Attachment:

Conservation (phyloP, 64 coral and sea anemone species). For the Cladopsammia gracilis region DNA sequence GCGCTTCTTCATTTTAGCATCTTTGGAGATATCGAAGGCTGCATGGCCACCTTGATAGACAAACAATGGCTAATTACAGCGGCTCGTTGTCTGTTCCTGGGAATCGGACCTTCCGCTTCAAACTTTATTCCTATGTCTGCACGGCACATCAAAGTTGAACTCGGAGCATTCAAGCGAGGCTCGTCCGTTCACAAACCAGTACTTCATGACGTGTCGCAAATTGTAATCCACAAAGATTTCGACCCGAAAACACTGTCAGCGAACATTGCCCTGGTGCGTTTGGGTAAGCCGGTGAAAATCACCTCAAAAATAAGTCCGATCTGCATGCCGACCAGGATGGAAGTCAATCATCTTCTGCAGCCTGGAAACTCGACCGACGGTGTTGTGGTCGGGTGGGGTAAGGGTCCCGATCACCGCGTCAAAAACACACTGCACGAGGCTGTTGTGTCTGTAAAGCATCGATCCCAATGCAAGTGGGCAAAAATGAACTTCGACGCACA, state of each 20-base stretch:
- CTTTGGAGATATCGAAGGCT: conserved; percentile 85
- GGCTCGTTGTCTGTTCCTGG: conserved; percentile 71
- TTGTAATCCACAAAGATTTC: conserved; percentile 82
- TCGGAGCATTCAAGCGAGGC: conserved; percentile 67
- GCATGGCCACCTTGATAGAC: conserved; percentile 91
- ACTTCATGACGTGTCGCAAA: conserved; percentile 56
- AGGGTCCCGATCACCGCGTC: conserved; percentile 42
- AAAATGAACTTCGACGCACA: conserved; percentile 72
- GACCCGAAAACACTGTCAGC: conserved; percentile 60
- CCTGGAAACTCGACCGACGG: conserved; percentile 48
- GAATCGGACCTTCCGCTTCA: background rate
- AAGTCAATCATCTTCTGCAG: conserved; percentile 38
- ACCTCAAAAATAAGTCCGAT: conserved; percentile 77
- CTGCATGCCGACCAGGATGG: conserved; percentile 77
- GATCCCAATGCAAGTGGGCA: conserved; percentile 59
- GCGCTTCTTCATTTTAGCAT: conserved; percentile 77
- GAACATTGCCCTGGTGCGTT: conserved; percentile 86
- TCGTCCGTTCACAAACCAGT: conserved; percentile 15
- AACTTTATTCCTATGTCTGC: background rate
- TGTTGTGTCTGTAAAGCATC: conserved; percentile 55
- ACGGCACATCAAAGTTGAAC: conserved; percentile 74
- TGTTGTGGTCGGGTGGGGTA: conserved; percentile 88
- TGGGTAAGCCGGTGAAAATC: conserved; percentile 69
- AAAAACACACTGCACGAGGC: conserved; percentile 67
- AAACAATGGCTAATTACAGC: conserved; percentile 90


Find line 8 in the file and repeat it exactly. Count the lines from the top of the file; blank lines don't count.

- AGGGTCCCGATCACCGCGTC: conserved; percentile 42